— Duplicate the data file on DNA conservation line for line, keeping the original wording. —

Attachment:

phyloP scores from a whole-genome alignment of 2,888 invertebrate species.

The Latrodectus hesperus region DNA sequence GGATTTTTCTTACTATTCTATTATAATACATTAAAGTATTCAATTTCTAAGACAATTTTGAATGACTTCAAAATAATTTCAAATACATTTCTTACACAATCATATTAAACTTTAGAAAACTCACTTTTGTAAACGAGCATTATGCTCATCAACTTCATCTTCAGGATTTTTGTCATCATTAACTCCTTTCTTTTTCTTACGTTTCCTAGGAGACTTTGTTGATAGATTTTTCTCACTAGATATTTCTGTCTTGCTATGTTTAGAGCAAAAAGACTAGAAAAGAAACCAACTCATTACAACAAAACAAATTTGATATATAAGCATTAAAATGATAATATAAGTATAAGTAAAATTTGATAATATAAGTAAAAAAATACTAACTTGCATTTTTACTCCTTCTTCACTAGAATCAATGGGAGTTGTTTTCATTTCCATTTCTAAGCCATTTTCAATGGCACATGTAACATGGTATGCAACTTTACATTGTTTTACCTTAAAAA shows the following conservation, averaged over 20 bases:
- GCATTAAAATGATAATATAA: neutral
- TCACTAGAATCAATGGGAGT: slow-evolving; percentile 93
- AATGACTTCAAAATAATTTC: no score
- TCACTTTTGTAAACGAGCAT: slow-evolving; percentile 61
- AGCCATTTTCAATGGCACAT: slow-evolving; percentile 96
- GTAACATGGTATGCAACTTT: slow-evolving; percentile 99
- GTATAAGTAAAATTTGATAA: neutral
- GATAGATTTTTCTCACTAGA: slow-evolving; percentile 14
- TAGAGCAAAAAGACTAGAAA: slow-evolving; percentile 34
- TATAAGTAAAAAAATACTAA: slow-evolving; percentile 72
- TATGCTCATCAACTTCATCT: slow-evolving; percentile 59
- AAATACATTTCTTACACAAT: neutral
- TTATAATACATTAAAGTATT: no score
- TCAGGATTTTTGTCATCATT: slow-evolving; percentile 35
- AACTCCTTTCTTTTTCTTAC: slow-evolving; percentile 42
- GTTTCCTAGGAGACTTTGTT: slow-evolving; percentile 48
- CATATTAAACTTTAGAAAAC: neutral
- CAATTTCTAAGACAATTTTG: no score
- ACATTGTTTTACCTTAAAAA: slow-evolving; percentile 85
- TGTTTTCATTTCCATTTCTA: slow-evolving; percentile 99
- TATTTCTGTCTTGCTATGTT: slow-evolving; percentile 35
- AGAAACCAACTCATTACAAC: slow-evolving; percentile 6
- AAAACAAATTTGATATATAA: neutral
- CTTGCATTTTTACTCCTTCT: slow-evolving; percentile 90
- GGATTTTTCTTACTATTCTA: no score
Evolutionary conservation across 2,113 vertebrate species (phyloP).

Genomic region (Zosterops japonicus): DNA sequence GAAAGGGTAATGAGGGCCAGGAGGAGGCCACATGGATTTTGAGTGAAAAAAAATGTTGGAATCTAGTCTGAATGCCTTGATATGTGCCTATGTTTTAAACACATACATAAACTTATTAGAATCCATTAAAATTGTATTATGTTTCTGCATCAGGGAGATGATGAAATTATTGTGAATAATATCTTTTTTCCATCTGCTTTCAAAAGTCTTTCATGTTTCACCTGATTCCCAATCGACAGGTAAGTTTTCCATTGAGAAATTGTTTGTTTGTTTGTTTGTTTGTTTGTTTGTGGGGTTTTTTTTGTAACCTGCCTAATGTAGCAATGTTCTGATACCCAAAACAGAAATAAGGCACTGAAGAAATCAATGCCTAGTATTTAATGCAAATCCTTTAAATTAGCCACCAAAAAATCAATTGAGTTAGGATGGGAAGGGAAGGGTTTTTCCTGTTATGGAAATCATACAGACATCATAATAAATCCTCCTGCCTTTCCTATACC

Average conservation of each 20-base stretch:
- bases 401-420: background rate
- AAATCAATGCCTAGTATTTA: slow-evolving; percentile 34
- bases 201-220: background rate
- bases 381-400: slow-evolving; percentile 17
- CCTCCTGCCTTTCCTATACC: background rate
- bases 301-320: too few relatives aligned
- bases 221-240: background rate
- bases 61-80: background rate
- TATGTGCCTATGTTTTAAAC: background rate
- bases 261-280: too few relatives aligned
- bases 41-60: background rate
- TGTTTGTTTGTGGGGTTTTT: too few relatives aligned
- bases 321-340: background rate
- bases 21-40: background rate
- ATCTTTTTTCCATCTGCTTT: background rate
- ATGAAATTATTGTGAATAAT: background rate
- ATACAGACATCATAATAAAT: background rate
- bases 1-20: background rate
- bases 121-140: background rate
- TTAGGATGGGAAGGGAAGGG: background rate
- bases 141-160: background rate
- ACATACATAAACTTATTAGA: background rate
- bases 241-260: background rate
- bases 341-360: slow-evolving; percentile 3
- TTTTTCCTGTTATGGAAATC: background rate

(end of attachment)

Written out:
phyloP scores from a whole-genome alignment of 2,888 invertebrate species.

The Latrodectus hesperus region DNA sequence GGATTTTTCTTACTATTCTATTATAATACATTAAAGTATTCAATTTCTAAGACAATTTTGAATGACTTCAAAATAATTTCAAATACATTTCTTACACAATCATATTAAACTTTAGAAAACTCACTTTTGTAAACGAGCATTATGCTCATCAACTTCATCTTCAGGATTTTTGTCATCATTAACTCCTTTCTTTTTCTTACGTTTCCTAGGAGACTTTGTTGATAGATTTTTCTCACTAGATATTTCTGTCTTGCTATGTTTAGAGCAAAAAGACTAGAAAAGAAACCAACTCATTACAACAAAACAAATTTGATATATAAGCATTAAAATGATAATATAAGTATAAGTAAAATTTGATAATATAAGTAAAAAAATACTAACTTGCATTTTTACTCCTTCTTCACTAGAATCAATGGGAGTTGTTTTCATTTCCATTTCTAAGCCATTTTCAATGGCACATGTAACATGGTATGCAACTTTACATTGTTTTACCTTAAAAA shows the following conservation, averaged over 20 bases:
- GCATTAAAATGATAATATAA: neutral
- TCACTAGAATCAATGGGAGT: slow-evolving; percentile 93
- AATGACTTCAAAATAATTTC: no score
- TCACTTTTGTAAACGAGCAT: slow-evolving; percentile 61
- AGCCATTTTCAATGGCACAT: slow-evolving; percentile 96
- GTAACATGGTATGCAACTTT: slow-evolving; percentile 99
- GTATAAGTAAAATTTGATAA: neutral
- GATAGATTTTTCTCACTAGA: slow-evolving; percentile 14
- TAGAGCAAAAAGACTAGAAA: slow-evolving; percentile 34
- TATAAGTAAAAAAATACTAA: slow-evolving; percentile 72
- TATGCTCATCAACTTCATCT: slow-evolving; percentile 59
- AAATACATTTCTTACACAAT: neutral
- TTATAATACATTAAAGTATT: no score
- TCAGGATTTTTGTCATCATT: slow-evolving; percentile 35
- AACTCCTTTCTTTTTCTTAC: slow-evolving; percentile 42
- GTTTCCTAGGAGACTTTGTT: slow-evolving; percentile 48
- CATATTAAACTTTAGAAAAC: neutral
- CAATTTCTAAGACAATTTTG: no score
- ACATTGTTTTACCTTAAAAA: slow-evolving; percentile 85
- TGTTTTCATTTCCATTTCTA: slow-evolving; percentile 99
- TATTTCTGTCTTGCTATGTT: slow-evolving; percentile 35
- AGAAACCAACTCATTACAAC: slow-evolving; percentile 6
- AAAACAAATTTGATATATAA: neutral
- CTTGCATTTTTACTCCTTCT: slow-evolving; percentile 90
- GGATTTTTCTTACTATTCTA: no score
Evolutionary conservation across 2,113 vertebrate species (phyloP).

Genomic region (Zosterops japonicus): DNA sequence GAAAGGGTAATGAGGGCCAGGAGGAGGCCACATGGATTTTGAGTGAAAAAAAATGTTGGAATCTAGTCTGAATGCCTTGATATGTGCCTATGTTTTAAACACATACATAAACTTATTAGAATCCATTAAAATTGTATTATGTTTCTGCATCAGGGAGATGATGAAATTATTGTGAATAATATCTTTTTTCCATCTGCTTTCAAAAGTCTTTCATGTTTCACCTGATTCCCAATCGACAGGTAAGTTTTCCATTGAGAAATTGTTTGTTTGTTTGTTTGTTTGTTTGTTTGTGGGGTTTTTTTTGTAACCTGCCTAATGTAGCAATGTTCTGATACCCAAAACAGAAATAAGGCACTGAAGAAATCAATGCCTAGTATTTAATGCAAATCCTTTAAATTAGCCACCAAAAAATCAATTGAGTTAGGATGGGAAGGGAAGGGTTTTTCCTGTTATGGAAATCATACAGACATCATAATAAATCCTCCTGCCTTTCCTATACC

Average conservation of each 20-base stretch:
- bases 401-420: background rate
- AAATCAATGCCTAGTATTTA: slow-evolving; percentile 34
- bases 201-220: background rate
- bases 381-400: slow-evolving; percentile 17
- CCTCCTGCCTTTCCTATACC: background rate
- bases 301-320: too few relatives aligned
- bases 221-240: background rate
- bases 61-80: background rate
- TATGTGCCTATGTTTTAAAC: background rate
- bases 261-280: too few relatives aligned
- bases 41-60: background rate
- TGTTTGTTTGTGGGGTTTTT: too few relatives aligned
- bases 321-340: background rate
- bases 21-40: background rate
- ATCTTTTTTCCATCTGCTTT: background rate
- ATGAAATTATTGTGAATAAT: background rate
- ATACAGACATCATAATAAAT: background rate
- bases 1-20: background rate
- bases 121-140: background rate
- TTAGGATGGGAAGGGAAGGG: background rate
- bases 141-160: background rate
- ACATACATAAACTTATTAGA: background rate
- bases 241-260: background rate
- bases 341-360: slow-evolving; percentile 3
- TTTTTCCTGTTATGGAAATC: background rate